Secondly, animal models show that food additives may decrease mucus production, increase intestinal permeability, and alter SCFA production. If these sound familiar, it’s because they are common problems in people with IBD.
This review paper does an excellent job of presenting the data on how each type of food additive negatively impacts the gut. You should definitely check it out.
A graphical representation is also in the paper:
Parsing through the data seems to implicate food additives as things to restrict in an inflammatory bowel disease diet. But it’s important to point out that the vast majority of data is in rodents.
Is there evidence that they may be a problem in humans as well?
Evidence for the exclusion of processed foods in an inflammatory bowel disease diet
Relying on rodent data to show the mechanisms behind why something happens is foolish unless there is human outcome data to support it. We need to know it is an issue for us before we go searching for why it happens.
At the very least, there is a correlation between consumption of processed food and IBD. The incidence of IBD in people who eat 5 or more servings of ultra-processed foods per day is 82% higher than those who consume less than 1. It’s 67% higher in those eating 1-4 servings per day.
This is an important consideration, because food additives are only added to processed foods. This may also explain why people who go Carnivore, Keto, or WFPB see improvements in IBD. It’s not what they’re eating, it’s what they’re not eating.
This doesn’t mean, in and of itself, that processed foods are bad for everyone. It may be that, in those susceptible to IBD or with it, that processed foods tip them over the edge.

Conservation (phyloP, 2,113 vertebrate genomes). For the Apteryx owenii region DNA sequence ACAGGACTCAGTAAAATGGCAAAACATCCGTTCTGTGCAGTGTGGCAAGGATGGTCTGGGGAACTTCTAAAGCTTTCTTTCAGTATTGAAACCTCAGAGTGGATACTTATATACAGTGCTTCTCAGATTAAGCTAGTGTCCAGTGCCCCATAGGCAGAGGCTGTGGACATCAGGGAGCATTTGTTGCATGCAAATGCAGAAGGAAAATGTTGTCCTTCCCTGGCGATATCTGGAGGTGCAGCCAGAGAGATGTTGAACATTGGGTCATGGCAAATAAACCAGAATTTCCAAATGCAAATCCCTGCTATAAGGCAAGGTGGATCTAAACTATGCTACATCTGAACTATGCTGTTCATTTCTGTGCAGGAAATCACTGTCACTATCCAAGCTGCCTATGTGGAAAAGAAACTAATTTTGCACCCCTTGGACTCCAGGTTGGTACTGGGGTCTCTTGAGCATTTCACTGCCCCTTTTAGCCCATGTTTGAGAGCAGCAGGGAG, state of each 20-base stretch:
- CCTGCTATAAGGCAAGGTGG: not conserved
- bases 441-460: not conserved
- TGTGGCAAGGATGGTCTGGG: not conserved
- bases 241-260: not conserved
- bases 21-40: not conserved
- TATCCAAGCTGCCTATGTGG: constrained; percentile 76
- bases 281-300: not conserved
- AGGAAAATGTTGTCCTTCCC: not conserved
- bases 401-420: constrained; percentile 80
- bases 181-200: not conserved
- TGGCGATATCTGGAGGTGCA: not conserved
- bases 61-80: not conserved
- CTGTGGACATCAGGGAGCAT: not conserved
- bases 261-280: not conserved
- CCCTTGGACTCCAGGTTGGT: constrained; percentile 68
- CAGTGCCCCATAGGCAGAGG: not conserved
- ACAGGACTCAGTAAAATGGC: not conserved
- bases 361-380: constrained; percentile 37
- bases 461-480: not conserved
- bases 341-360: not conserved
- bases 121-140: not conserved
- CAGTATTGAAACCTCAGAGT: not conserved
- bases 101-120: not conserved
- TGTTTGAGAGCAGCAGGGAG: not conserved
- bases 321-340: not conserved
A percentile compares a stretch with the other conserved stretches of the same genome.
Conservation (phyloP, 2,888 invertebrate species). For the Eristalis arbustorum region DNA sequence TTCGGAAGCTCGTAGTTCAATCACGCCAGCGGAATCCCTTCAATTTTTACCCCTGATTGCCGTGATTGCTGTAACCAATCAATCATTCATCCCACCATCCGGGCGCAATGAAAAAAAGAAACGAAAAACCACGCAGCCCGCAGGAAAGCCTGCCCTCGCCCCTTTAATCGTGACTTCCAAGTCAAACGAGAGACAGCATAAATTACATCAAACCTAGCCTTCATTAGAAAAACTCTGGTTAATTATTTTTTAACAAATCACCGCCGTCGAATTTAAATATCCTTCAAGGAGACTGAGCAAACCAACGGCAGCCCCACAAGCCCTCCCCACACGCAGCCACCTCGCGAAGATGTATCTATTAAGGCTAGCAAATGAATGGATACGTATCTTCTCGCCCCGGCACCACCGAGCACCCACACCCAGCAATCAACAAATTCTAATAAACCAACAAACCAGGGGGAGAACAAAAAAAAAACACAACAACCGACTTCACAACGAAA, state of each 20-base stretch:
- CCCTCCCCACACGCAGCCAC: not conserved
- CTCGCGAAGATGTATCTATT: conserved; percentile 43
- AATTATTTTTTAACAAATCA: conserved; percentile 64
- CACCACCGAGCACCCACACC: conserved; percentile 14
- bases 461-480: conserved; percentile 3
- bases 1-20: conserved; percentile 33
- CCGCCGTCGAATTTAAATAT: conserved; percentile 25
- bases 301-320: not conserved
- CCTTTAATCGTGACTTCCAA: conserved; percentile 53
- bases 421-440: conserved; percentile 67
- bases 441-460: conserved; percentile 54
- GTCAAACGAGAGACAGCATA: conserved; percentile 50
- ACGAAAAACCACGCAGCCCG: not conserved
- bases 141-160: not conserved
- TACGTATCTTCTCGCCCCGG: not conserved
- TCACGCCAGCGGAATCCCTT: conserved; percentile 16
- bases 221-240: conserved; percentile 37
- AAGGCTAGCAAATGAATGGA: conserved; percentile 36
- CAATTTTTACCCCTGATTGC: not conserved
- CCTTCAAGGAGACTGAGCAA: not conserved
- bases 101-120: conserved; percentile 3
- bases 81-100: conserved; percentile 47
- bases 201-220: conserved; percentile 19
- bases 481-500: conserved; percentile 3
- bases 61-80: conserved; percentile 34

Furthermore, it also doesn’t mean that it’s the food additives per se that are the problem. Processed foods also tend to be higher calorie, higher fat, and higher sugar. All of these factors also may play a role in IBD.
Food additives may be something you want to remove from an inflammatory bowel disease diet. Data in humans show that processed foods increase the risk of IBD. In addition, animal models show that food additives promote mechanisms that drive IBD.
But this doesn’t mean that food additives are necessarily the problem. Other factors within processed foods may be the drivers, such as high calorie load and the high fat/high sugar combo.
This is an important consideration. Essentially, it means that rather than eliminating food additives, it’s processed foods in general that one should avoid.
As a result of the data on food additives, many processed food companies attempt to make processed foods without additives or more natural versions. This may not do the trick.
This may be why a recent paper showed the autoimmune protocol to be effective for managing IBD. AIP, along with the other diets mentioned above, eliminate processed foods for at least a period of time. We chat about that in a video we did here.
Therefore, rather than focus on limiting food additives, focus on eliminating processed foods for the management of IBD.